Monday, 21 April 2014


I can’t say that I never thought of doing something useful to earn my living. For example, teaching English. It was not until last year though that I began thinking about it seriously. Well, as seriously as I could. Doing CELTA (Certificate in Teaching English to Speakers of Other Languages) seemed like a good way to learn how to do it.

And so, some time last November, I started to look for a reasonably priced place, preferably in the sun, offering four-week CELTA courses. That’s how I learned about The Irish Academy in Las Palmas de Gran Canaria: probably the best deal (and location) in the whole of Spain. On the last day of the last year, I sent an email enquiry about the course... and got an immediate response. In the following week, I filled the form and completed a short pre-interview task. I had my skype interview on 17 January and started the course exactly two months later.

Tuesday, 1 April 2014

at cost of infinite suffering, we study to love whiskey and cigars

From Novel Notes by Jerome K. Jerome:
“Thought existed before the Printing Press; and the men who wrote the best hundred books never read them. Books have their place in the world, but they are not its purpose. They are things side by side with beef and mutton, the scent of the sea, the touch of a hand, the memory of a hope, and all the other items in the sum-total of our three-score years and ten. Yet we speak of them as though they were the voice of Life instead of merely its faint echo. Tales are delightful as tales — sweet as primroses after the long winter, restful as the cawing of rooks at sunset. But we do not write ‘tales’ now; we prepare ‘human documents’ and dissect souls.”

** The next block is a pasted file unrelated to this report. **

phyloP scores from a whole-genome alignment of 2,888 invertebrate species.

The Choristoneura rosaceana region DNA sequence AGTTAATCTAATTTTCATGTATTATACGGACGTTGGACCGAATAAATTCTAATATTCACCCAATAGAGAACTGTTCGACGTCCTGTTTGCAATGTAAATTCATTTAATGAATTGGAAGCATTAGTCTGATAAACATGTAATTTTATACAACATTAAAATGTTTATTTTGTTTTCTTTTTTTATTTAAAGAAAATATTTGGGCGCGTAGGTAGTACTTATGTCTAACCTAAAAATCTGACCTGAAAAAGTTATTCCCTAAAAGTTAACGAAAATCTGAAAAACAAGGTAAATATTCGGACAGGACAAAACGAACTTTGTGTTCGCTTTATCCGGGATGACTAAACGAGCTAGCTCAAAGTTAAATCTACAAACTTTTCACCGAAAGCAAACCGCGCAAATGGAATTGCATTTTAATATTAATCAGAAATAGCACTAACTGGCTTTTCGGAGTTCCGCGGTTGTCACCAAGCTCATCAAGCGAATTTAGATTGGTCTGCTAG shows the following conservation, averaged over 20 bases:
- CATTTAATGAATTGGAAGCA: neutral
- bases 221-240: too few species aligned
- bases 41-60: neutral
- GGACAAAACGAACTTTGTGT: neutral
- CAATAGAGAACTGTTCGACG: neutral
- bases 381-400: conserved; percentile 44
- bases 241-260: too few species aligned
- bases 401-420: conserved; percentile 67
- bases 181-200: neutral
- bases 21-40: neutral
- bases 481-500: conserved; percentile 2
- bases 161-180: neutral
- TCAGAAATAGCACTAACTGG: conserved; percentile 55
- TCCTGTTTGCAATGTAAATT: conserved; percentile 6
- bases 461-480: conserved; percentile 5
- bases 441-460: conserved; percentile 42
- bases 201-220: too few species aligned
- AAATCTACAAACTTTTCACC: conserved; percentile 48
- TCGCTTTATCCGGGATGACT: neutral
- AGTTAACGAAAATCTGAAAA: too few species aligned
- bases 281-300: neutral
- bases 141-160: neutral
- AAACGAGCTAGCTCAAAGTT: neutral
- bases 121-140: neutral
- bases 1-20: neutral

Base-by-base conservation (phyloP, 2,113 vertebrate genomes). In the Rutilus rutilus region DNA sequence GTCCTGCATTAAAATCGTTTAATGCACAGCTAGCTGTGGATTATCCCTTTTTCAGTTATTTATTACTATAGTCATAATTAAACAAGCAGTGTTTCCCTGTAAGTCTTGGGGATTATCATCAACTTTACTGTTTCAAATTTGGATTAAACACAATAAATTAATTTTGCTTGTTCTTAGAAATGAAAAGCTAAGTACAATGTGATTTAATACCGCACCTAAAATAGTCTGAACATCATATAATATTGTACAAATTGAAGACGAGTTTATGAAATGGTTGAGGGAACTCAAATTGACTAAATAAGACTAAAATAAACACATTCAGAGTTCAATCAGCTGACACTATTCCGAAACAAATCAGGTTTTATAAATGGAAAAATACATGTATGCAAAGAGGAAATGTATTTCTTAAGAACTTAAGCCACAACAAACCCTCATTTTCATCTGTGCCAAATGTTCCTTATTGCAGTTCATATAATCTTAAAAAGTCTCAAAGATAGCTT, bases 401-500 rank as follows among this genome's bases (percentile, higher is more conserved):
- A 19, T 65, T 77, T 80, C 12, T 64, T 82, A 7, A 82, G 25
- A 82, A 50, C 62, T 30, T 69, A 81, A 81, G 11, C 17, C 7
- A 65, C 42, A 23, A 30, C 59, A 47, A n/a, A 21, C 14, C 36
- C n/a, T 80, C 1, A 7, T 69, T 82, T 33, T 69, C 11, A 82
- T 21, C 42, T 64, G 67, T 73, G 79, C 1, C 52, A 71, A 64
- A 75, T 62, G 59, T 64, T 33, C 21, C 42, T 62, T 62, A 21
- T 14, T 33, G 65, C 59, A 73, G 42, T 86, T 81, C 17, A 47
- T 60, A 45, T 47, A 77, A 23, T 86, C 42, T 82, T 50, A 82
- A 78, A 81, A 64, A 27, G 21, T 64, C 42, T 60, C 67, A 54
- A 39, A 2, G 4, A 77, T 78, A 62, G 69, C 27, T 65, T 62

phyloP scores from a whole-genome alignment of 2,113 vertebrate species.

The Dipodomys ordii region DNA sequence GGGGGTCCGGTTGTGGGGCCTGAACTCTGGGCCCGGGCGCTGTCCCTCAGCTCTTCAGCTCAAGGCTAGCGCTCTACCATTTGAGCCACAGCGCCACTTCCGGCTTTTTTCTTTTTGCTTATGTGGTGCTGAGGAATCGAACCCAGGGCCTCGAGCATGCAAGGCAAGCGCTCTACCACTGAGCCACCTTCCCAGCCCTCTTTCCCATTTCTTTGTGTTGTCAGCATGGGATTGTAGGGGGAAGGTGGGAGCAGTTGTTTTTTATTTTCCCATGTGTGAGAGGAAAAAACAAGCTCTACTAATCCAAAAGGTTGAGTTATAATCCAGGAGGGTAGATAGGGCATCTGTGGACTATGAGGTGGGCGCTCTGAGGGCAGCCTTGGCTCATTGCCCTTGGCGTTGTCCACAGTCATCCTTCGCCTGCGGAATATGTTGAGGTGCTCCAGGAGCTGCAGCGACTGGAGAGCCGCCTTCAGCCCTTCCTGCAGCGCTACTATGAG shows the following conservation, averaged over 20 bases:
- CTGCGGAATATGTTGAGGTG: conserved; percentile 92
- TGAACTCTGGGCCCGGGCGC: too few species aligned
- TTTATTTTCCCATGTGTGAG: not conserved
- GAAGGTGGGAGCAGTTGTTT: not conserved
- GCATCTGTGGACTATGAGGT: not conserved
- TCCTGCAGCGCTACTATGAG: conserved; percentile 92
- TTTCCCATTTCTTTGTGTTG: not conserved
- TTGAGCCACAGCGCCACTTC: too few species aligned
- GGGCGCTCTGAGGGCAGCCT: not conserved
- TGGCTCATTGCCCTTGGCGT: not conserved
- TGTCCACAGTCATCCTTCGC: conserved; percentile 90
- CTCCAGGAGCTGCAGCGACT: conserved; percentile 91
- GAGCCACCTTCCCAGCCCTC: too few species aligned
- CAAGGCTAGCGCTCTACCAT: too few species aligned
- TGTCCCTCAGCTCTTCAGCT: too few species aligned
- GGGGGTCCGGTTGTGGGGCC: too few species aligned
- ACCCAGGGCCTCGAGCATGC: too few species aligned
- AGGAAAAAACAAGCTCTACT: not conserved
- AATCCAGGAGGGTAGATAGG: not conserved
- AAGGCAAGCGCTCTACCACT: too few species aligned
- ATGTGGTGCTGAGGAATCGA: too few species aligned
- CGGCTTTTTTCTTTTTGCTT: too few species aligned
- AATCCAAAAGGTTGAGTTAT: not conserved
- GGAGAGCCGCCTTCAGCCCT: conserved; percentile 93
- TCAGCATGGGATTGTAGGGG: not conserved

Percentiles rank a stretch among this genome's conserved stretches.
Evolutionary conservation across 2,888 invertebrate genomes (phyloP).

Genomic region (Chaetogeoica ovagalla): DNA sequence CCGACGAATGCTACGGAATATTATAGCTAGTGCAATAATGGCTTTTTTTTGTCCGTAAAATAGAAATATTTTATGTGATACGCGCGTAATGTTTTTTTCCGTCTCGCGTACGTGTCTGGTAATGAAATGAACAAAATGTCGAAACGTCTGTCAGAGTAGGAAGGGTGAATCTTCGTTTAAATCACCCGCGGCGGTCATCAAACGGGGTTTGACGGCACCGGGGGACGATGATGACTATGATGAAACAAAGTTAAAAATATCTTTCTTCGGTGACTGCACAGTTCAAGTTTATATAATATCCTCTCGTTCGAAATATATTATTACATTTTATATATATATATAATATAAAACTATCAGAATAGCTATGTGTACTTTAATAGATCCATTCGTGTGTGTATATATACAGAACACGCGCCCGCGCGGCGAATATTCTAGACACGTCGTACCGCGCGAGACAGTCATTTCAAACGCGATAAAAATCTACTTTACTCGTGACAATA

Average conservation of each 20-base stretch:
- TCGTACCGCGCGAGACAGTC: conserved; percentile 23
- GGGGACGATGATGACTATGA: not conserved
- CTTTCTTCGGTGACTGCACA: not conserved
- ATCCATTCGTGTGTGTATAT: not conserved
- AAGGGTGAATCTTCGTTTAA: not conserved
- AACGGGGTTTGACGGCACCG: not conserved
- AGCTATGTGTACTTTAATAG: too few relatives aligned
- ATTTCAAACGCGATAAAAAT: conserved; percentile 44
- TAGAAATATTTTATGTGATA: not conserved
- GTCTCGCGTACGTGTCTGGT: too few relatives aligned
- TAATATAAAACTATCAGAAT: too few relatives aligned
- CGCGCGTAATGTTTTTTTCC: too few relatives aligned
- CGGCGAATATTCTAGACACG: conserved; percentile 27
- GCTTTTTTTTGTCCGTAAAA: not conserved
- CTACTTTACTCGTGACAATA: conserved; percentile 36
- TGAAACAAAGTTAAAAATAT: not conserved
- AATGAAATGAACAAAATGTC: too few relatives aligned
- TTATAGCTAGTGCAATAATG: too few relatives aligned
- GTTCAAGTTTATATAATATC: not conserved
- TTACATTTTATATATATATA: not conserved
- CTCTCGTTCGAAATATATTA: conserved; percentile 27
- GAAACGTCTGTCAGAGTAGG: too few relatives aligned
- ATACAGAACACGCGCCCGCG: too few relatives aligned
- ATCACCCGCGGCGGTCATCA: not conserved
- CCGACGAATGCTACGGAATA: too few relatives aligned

“Our religion hangs ready-made beside our cradle to be buttoned upon us by loving hands. Our tastes we acquire, with difficulty; our sentiments we learn by rote. At cost of infinite suffering, we study to love whiskey and cigars, high art and classical music. In one age we admire Byron and drink sweet champagne: twenty years later it is more fashionable to prefer Shelley, and we like our champagne dry. At school we are told that Shakespeare is a great poet, and that the Venus di Medici is a fine piece of sculpture; and so for the rest of our lives we go about saying what a great poet we think Shakespeare, and that there is no piece of sculpture, in our opinion, so fine as the Venus di Medici. If we are Frenchmen we adore our mother; if Englishmen we love dogs and virtue. We grieve for the death of a near relative twelve months; but for a second cousin we sorrow only three.”